This situation tonight was in stark contract to what happened when we took Nick to see Phil Coulter, one of his favorite artists last year in a similar small church in Ireland.  Arden phoned the promoter ahead of time to talk about accessibility for Nick and his wheelchair.  She said not to worry, that it would be all right on the day.  That is a common saying in Ireland, but it turns out to be true.  They were expecting us and we were prepared and it was a magical night for Nick, one that he still talks about.

Here is a list of a few things that we have learned in the 30 hours we have been in Florence.

You can sit at a sidewalk cafe and eat dinner at 11 pm.  The restaurant was still open when we left at midnight.

You can attend an opera in a small venue and hear amazingly talented young signers, standing just a few feet away from you.

Incredible art surrounds you.  Expressions of great artists are everywhere the eye can see, even on the street itself.  We stood for awhile and watched two artists, painting the street, transforming that stained, uneven surface into a masterpiece.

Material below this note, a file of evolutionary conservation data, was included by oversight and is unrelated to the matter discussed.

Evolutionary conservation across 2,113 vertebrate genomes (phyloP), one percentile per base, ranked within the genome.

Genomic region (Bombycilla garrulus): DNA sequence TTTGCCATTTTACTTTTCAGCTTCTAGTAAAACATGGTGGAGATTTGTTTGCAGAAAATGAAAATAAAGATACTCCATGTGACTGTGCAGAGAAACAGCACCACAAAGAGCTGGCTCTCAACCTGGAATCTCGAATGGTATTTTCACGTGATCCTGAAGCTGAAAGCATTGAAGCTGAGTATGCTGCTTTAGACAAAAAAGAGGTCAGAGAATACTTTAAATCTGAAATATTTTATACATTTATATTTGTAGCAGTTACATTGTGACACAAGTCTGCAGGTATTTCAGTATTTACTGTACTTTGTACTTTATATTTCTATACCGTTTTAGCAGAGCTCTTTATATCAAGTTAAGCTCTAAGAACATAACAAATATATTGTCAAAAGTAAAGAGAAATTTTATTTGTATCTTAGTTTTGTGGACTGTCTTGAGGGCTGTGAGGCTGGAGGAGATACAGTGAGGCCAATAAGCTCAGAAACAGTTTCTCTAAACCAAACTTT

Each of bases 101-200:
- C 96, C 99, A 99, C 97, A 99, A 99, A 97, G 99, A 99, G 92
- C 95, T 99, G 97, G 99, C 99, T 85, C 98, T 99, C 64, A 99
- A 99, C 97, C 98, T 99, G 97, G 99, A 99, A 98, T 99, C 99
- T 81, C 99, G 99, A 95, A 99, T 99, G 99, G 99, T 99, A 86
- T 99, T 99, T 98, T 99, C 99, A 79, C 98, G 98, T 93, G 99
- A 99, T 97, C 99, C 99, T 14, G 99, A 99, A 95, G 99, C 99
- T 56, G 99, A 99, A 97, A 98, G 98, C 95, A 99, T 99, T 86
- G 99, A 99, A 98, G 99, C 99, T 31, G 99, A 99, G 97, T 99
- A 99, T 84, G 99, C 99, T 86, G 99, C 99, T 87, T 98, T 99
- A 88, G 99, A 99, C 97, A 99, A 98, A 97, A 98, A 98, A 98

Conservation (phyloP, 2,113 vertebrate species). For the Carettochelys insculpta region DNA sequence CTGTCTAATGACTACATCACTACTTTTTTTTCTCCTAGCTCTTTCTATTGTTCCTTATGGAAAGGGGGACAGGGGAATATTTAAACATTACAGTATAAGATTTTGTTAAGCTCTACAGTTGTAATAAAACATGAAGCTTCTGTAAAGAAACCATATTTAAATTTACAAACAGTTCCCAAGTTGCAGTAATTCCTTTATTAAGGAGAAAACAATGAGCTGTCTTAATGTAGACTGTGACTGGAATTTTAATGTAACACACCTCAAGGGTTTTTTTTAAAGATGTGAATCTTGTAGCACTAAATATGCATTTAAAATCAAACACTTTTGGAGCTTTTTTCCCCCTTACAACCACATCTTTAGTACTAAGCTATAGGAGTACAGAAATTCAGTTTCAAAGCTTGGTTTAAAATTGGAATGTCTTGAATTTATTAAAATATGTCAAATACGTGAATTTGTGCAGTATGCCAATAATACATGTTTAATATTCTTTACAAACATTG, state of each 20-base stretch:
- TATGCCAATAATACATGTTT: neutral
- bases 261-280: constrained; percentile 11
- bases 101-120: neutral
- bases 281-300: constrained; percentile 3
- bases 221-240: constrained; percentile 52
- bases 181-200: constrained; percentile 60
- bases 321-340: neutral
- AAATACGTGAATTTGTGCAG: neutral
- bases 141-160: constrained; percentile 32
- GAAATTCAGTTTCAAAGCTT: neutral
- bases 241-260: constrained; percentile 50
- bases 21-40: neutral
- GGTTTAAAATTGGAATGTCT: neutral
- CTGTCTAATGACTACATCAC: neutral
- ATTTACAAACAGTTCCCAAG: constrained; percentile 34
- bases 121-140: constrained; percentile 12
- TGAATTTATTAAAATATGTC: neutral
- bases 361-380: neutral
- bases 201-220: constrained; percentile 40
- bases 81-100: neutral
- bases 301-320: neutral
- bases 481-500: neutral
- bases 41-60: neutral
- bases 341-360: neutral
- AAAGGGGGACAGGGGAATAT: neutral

The streets are for people and sometimes for vehicles.

You can drink water, wash your face and freshen up your hair. from the same street side drinking fountain.

We watched a couple of people do this.      

Gelato is wonderful and available everywhere.

One thing that is the same, their spring weather is as unpredictable as Seattle.  We had overcast skies, rain showers,  humid muggy weather, beautiful sunshine and cool breezes, all within a couple of hours.

Florentians are very kind and helpful, especially when you are polite yourself.

I am concerned when I hear stories of others who traveled to a foreign country and expected it to be just like home.  One of the advantages of embarking on the adventure of  foreign travel is that you get to experience other cultures with different customs than yours.  These situations broaden your world and they often create delightful bonds with other people who are not just like you.  Noticing the differences also allows us to recognize what is the same.  The world truly becomes a small place then.

Let’s stop jumping to conclusions and start learning about others more often than we commonly do.  I prefer to look for and discover the incredible things that others are doing.  This makes my life more enjoyable.